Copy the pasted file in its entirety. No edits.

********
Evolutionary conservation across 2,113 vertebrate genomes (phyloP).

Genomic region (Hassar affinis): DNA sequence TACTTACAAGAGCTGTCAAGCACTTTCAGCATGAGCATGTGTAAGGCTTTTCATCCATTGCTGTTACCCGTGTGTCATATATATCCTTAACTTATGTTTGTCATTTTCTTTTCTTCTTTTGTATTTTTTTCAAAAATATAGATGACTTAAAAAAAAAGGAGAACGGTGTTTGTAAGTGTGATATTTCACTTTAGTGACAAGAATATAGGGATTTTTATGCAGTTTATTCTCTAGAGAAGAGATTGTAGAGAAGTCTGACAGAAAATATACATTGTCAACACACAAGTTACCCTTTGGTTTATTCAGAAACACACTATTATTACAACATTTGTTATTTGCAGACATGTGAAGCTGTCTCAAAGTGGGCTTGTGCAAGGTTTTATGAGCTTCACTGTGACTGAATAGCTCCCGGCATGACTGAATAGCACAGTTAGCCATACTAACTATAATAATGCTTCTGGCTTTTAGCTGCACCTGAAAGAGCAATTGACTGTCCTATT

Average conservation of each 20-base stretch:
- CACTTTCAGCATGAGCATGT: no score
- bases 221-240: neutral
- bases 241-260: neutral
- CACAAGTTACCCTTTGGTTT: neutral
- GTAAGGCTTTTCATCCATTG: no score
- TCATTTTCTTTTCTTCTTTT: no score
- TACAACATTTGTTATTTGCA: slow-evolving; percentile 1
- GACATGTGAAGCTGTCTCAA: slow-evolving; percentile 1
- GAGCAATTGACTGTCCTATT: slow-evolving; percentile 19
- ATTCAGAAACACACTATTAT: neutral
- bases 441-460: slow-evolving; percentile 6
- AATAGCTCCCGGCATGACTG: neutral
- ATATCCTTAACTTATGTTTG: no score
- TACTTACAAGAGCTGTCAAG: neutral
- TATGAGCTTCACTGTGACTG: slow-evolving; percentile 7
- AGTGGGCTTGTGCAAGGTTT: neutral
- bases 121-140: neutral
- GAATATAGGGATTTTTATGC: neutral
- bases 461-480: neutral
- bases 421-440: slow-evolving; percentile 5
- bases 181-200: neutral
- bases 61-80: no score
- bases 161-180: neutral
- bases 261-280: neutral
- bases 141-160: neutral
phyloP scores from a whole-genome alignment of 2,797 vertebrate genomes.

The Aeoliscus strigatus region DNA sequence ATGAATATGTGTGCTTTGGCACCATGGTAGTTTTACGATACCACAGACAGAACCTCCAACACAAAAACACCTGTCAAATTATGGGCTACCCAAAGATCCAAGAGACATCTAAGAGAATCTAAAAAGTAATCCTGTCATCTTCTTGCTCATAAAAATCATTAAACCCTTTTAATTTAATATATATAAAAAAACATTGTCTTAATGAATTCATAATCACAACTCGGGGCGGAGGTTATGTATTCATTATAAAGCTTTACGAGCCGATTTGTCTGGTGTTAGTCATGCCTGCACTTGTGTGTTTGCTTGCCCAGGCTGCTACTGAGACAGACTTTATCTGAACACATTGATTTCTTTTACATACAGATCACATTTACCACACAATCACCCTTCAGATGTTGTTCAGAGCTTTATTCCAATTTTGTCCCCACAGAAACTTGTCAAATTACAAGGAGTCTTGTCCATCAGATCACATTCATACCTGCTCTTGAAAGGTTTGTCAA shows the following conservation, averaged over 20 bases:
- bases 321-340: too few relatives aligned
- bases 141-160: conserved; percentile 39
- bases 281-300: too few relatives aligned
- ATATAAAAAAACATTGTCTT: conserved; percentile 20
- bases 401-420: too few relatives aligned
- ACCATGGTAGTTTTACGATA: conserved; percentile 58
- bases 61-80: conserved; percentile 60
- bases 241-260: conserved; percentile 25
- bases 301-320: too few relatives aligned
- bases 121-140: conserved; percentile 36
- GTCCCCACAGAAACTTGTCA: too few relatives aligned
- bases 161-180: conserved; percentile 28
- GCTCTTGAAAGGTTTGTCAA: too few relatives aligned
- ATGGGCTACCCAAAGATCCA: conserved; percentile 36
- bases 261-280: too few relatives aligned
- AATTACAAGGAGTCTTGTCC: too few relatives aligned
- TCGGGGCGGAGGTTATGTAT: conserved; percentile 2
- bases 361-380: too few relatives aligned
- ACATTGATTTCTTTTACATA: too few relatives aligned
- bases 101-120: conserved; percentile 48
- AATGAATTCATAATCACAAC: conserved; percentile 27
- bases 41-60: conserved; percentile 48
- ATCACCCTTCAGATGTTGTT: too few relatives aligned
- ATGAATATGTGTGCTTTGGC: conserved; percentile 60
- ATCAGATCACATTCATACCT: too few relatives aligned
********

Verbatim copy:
Evolutionary conservation across 2,113 vertebrate genomes (phyloP).

Genomic region (Hassar affinis): DNA sequence TACTTACAAGAGCTGTCAAGCACTTTCAGCATGAGCATGTGTAAGGCTTTTCATCCATTGCTGTTACCCGTGTGTCATATATATCCTTAACTTATGTTTGTCATTTTCTTTTCTTCTTTTGTATTTTTTTCAAAAATATAGATGACTTAAAAAAAAAGGAGAACGGTGTTTGTAAGTGTGATATTTCACTTTAGTGACAAGAATATAGGGATTTTTATGCAGTTTATTCTCTAGAGAAGAGATTGTAGAGAAGTCTGACAGAAAATATACATTGTCAACACACAAGTTACCCTTTGGTTTATTCAGAAACACACTATTATTACAACATTTGTTATTTGCAGACATGTGAAGCTGTCTCAAAGTGGGCTTGTGCAAGGTTTTATGAGCTTCACTGTGACTGAATAGCTCCCGGCATGACTGAATAGCACAGTTAGCCATACTAACTATAATAATGCTTCTGGCTTTTAGCTGCACCTGAAAGAGCAATTGACTGTCCTATT

Average conservation of each 20-base stretch:
- CACTTTCAGCATGAGCATGT: no score
- bases 221-240: neutral
- bases 241-260: neutral
- CACAAGTTACCCTTTGGTTT: neutral
- GTAAGGCTTTTCATCCATTG: no score
- TCATTTTCTTTTCTTCTTTT: no score
- TACAACATTTGTTATTTGCA: slow-evolving; percentile 1
- GACATGTGAAGCTGTCTCAA: slow-evolving; percentile 1
- GAGCAATTGACTGTCCTATT: slow-evolving; percentile 19
- ATTCAGAAACACACTATTAT: neutral
- bases 441-460: slow-evolving; percentile 6
- AATAGCTCCCGGCATGACTG: neutral
- ATATCCTTAACTTATGTTTG: no score
- TACTTACAAGAGCTGTCAAG: neutral
- TATGAGCTTCACTGTGACTG: slow-evolving; percentile 7
- AGTGGGCTTGTGCAAGGTTT: neutral
- bases 121-140: neutral
- GAATATAGGGATTTTTATGC: neutral
- bases 461-480: neutral
- bases 421-440: slow-evolving; percentile 5
- bases 181-200: neutral
- bases 61-80: no score
- bases 161-180: neutral
- bases 261-280: neutral
- bases 141-160: neutral
phyloP scores from a whole-genome alignment of 2,797 vertebrate genomes.

The Aeoliscus strigatus region DNA sequence ATGAATATGTGTGCTTTGGCACCATGGTAGTTTTACGATACCACAGACAGAACCTCCAACACAAAAACACCTGTCAAATTATGGGCTACCCAAAGATCCAAGAGACATCTAAGAGAATCTAAAAAGTAATCCTGTCATCTTCTTGCTCATAAAAATCATTAAACCCTTTTAATTTAATATATATAAAAAAACATTGTCTTAATGAATTCATAATCACAACTCGGGGCGGAGGTTATGTATTCATTATAAAGCTTTACGAGCCGATTTGTCTGGTGTTAGTCATGCCTGCACTTGTGTGTTTGCTTGCCCAGGCTGCTACTGAGACAGACTTTATCTGAACACATTGATTTCTTTTACATACAGATCACATTTACCACACAATCACCCTTCAGATGTTGTTCAGAGCTTTATTCCAATTTTGTCCCCACAGAAACTTGTCAAATTACAAGGAGTCTTGTCCATCAGATCACATTCATACCTGCTCTTGAAAGGTTTGTCAA shows the following conservation, averaged over 20 bases:
- bases 321-340: too few relatives aligned
- bases 141-160: conserved; percentile 39
- bases 281-300: too few relatives aligned
- ATATAAAAAAACATTGTCTT: conserved; percentile 20
- bases 401-420: too few relatives aligned
- ACCATGGTAGTTTTACGATA: conserved; percentile 58
- bases 61-80: conserved; percentile 60
- bases 241-260: conserved; percentile 25
- bases 301-320: too few relatives aligned
- bases 121-140: conserved; percentile 36
- GTCCCCACAGAAACTTGTCA: too few relatives aligned
- bases 161-180: conserved; percentile 28
- GCTCTTGAAAGGTTTGTCAA: too few relatives aligned
- ATGGGCTACCCAAAGATCCA: conserved; percentile 36
- bases 261-280: too few relatives aligned
- AATTACAAGGAGTCTTGTCC: too few relatives aligned
- TCGGGGCGGAGGTTATGTAT: conserved; percentile 2
- bases 361-380: too few relatives aligned
- ACATTGATTTCTTTTACATA: too few relatives aligned
- bases 101-120: conserved; percentile 48
- AATGAATTCATAATCACAAC: conserved; percentile 27
- bases 41-60: conserved; percentile 48
- ATCACCCTTCAGATGTTGTT: too few relatives aligned
- ATGAATATGTGTGCTTTGGC: conserved; percentile 60
- ATCAGATCACATTCATACCT: too few relatives aligned